Web Page Mock-up



Design a website homepage using a grid.


  1. Sketched three different layouts for my website. Each was vastly different. I decided I wanted to go for a less traditional website design. Initially, at least.
  2. I then created three different wireframes using a 960.gs 12 grid. Each a wireframe rendition of my sketches. Included is the initial wireframe design for the design I (initially) went with.
  3. Using the grid, I aligned all elements to the left side of my page from the start. Each with varying distance from the edge.
  4. I initially made the header solely the logo.
  5. I added a line segment next to the left side navigation text in order to provide a minimalist separator from the main page’s text and image. It was literally the only line on the page. The rest was either an image, a dot, or text. This one line, I hoped, would convey enough meaning to guide the user through the page.
  6. I realized Worldwide Security was a very straightforward company. There didn’t need to be a lot of information for those visiting the site. The company is very niche, and usually the type of people who would hire them already are aware of the services they provide. So, I opted at this point for a very simple menu system. One click to go anywhere you needed to go. Minimalism was the goal.
  7. In order to emphasize hierarchy I chose a large font for the header, a smaller font for the subtitle which listed the section you were in (and made this font a sans-serif), and the smallest font for the main text and the navigation on the side.
  8. For the side menu I wanted to continue with the “planet” design focus I had used in my letterhead and business card for my “business design” project. So, I added the same footer I had for my letterhead. I also added color to each of my bullet points which were on the side navigation bar so they mirrored the colors of the planets I used in the footer.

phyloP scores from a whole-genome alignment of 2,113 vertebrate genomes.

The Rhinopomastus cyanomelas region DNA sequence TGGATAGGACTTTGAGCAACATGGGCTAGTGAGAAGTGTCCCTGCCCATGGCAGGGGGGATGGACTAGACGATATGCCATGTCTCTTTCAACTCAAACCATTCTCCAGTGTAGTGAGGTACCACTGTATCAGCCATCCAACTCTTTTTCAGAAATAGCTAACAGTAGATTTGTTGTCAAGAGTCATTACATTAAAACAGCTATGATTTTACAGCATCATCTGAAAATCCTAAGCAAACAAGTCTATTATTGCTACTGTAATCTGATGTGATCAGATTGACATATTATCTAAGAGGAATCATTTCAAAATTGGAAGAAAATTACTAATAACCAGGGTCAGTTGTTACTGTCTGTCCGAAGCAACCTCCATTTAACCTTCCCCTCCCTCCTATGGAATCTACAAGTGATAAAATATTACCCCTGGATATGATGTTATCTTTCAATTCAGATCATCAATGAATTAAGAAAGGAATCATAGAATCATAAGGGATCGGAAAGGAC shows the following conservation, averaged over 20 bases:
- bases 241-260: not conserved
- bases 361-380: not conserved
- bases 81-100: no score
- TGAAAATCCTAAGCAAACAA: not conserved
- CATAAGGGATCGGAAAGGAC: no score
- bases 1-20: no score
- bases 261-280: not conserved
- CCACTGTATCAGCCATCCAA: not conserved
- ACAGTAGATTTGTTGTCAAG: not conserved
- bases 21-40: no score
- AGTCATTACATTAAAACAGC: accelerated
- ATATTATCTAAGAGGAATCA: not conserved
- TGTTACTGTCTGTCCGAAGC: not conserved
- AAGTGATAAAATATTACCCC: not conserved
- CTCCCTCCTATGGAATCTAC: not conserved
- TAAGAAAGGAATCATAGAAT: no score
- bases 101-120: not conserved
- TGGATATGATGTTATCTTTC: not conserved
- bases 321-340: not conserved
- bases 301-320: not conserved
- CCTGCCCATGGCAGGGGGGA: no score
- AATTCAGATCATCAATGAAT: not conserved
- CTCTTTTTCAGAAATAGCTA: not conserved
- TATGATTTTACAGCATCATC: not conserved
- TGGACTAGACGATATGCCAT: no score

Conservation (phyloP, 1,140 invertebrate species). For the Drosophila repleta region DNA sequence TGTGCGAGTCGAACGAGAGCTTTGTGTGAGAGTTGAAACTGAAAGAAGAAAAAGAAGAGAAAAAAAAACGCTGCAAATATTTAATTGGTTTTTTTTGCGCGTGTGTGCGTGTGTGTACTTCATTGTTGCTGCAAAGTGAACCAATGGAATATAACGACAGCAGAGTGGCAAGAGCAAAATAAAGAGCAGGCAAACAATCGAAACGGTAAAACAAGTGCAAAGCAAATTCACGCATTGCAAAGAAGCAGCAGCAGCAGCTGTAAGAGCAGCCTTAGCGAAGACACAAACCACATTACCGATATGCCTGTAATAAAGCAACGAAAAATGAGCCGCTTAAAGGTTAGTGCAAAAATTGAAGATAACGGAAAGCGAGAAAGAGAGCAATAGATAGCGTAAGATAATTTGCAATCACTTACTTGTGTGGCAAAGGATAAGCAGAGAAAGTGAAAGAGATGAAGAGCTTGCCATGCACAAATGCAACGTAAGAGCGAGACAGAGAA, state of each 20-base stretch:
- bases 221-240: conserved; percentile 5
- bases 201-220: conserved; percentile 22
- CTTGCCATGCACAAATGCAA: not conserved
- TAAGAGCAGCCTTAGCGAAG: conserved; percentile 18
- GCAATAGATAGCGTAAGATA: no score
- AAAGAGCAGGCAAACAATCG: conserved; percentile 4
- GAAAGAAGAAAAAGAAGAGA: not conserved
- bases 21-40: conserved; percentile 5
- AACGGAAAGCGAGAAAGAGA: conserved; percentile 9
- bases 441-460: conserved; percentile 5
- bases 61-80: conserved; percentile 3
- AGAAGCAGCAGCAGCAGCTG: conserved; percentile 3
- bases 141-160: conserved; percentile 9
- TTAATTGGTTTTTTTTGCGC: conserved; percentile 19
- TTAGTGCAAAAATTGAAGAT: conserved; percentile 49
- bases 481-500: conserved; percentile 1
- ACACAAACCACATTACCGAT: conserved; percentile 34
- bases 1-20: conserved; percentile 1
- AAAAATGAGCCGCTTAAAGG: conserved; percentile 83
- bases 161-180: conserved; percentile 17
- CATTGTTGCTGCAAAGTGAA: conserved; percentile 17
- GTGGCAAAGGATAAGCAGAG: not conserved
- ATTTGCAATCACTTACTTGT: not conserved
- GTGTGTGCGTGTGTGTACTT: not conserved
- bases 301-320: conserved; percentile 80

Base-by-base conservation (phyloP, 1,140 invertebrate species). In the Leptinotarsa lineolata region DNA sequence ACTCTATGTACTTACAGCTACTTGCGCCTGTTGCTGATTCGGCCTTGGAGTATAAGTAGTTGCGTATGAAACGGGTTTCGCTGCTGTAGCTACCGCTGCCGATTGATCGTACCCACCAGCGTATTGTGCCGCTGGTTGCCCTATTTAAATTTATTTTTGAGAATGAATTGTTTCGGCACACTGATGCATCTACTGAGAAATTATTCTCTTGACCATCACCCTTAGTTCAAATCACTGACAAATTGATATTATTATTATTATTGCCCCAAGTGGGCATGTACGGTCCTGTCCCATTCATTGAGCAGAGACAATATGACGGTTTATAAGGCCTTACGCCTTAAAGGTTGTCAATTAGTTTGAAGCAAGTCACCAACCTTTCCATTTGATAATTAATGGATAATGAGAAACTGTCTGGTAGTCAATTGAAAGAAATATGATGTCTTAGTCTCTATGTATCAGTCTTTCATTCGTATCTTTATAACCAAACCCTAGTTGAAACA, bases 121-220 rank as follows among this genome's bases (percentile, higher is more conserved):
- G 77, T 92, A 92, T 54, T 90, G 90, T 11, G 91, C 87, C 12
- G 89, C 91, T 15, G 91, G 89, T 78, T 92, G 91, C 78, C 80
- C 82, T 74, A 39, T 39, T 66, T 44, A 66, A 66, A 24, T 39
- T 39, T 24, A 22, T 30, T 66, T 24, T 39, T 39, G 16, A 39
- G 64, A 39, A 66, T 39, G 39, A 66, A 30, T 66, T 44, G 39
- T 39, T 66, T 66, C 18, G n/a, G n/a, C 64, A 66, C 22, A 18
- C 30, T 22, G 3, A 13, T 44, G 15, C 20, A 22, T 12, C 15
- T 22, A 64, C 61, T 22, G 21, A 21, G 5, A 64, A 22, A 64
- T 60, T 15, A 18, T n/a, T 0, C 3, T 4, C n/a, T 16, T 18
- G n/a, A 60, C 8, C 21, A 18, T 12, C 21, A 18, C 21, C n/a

9. I found a photo online which helped to highlight the planet theme further, while also helping to clearly define the blue dot in the logo (representing the Earth).
  10. I added a simple location and copyright section in my footer as well.
  11. After printing out my first design draft, it just didn’t feel right. It felt bad, even. When I spoke to my professor I explained simply “This just looks like a letterhead.” She responded that she had just been looking at someone’s resume and it carried a lot of similarities.
  12. Following my critique, I decided to greatly alter my design. Ultimately? I decided to change just about everything about my layout. I realized that when it comes to a website usability is much more important than originality. So, while a website can be creative, ultimately it is a tool! If your user doesn’t know what to do on it, then your design is faulty. So, I decided to switch to an equally minimalist look that had a less abstract structure.
  13. Firstly, I wanted to make my header more defined, and my footer as well. So, I inverted the color of the ring in my logo to make it white, and made my text white as well. I then placed a black rectangle behind all of these.This helped provide a professionalism, a solidness, and a more pristine look to my design.
  14. I performed a similar maneuver with my footer. I thinned it out, made the copyright and address text much smaller so it would fit (and so it wasn’t as big as my primary text – an oversight I had already made). I changed the color to match the color of the header.
  15. Still, there was something off. No matter what I did, I couldn’t get the side navigation bar to look good. Even when I changed the colors so they weren’t mirroring the planets they just looked bad. It looked like little more than a wireframe. As I shuffled with this design i decided to look at some other examples of vertical navigation bars. I cruised through Google, and had a realization: My problem was the bullet points.